So it’s not like I’m STUCK at my desk. I have places to go: the refrigerator, the coffee maker, the backyard to throw balls for the dog, the bathroom . . .
But as I make my way through the house, I’m closing my eyes to the mess all around me. At some point every day, I do a cursory job of cleaning the kitchen: I toss the clean dishes in the cabinet, put the dirty ones in the dishwasher (man, that thing fills up fast!) and wipe off the table. And I throw a load or two of laundry in when the piles get too big. Other than that, it’s a long slow slide until my cleaning lady valiantly shows up for another battle with the mess on Friday morning.
At a book event once, someone said, “You have four kids–how do you find the time to write books?” and I said, “I don’t clean my house.” It wasn’t a very sexy answer as answers go and I could tell that it wasn’t exactly inspiring anyone there to follow my lead and become book authors with messy houses. But the truth is, if I couldn’t turn a blind eye to the mess, I’d never get ANY writing done because with a family of 6 (7 this year with my husband’s niece), the house is simply always going to have some element of chaos in it. I could clean all day every day and the kids would come home and toss their backpacks, homework, lunches, uniforms, art projects, etc. etc. down and then I’d make and serve dinner and I’d be right back where I started with a messy house and a dirty kitchen. Where’s the profit in spending your day righting what will be wronged again so soon?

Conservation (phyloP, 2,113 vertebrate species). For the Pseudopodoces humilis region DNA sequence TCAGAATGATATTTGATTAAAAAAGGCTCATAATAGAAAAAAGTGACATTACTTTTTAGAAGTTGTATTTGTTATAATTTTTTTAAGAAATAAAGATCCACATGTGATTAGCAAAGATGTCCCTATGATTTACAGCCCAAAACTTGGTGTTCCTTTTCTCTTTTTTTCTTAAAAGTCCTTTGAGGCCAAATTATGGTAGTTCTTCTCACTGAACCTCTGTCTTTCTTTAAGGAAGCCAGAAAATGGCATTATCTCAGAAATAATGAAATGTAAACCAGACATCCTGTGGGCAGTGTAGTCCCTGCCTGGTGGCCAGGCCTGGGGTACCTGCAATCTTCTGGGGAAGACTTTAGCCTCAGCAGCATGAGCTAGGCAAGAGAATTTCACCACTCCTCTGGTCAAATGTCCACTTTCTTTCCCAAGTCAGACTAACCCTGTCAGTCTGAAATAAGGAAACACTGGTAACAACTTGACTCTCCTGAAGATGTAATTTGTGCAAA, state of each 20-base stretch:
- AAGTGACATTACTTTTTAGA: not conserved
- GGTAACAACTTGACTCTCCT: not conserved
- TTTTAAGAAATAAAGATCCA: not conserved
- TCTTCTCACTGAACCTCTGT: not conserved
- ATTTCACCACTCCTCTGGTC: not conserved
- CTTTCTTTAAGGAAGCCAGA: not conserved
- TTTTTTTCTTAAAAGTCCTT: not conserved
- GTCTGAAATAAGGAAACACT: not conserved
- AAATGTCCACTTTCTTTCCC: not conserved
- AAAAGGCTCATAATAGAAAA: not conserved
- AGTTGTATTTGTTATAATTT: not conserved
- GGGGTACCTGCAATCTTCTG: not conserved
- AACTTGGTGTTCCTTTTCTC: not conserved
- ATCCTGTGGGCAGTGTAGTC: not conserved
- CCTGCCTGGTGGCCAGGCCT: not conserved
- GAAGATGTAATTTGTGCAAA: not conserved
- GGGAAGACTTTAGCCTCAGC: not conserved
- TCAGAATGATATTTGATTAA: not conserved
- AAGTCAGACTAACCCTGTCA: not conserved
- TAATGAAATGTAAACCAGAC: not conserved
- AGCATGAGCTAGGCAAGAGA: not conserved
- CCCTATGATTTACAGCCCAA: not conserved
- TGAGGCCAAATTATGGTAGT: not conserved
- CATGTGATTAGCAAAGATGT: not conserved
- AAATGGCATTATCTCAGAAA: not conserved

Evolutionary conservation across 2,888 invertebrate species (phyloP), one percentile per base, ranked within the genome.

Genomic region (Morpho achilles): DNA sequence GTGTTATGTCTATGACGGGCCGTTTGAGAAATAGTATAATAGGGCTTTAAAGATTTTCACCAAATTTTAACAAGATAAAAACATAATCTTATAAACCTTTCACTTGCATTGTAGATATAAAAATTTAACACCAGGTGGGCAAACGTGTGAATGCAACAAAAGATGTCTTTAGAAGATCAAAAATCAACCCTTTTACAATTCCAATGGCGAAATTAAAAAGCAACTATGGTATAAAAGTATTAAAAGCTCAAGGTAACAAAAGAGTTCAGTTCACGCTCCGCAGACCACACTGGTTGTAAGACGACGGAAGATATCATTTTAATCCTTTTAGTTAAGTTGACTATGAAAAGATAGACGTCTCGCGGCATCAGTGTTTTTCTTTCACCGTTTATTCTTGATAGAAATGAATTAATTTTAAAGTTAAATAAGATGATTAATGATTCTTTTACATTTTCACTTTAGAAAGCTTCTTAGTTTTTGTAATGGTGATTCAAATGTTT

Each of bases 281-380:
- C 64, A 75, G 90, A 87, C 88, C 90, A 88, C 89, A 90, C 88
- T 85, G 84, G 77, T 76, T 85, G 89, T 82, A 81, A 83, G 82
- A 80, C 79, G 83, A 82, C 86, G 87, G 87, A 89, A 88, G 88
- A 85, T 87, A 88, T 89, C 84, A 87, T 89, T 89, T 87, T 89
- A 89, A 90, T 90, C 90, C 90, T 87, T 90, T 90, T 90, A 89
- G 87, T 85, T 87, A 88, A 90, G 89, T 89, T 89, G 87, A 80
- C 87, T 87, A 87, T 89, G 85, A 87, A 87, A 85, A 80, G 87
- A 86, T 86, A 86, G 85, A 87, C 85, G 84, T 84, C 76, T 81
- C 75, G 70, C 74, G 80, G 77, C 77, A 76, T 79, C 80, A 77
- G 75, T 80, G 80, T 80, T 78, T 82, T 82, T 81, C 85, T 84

So cleaning as a deliberate and productive act–well, I just have no room for that in my life. Cleaning as procrastination, though, would be a welcome personality trait. It’s just–i don’t seem to go there.
Sorry, Rachel. I still love you. In fact, feel free to come over and work at my house any time. I’ll supply the cookies and coffee. And if you need to take a break from all that writing, the cleaning supplies are in the laundry room . . .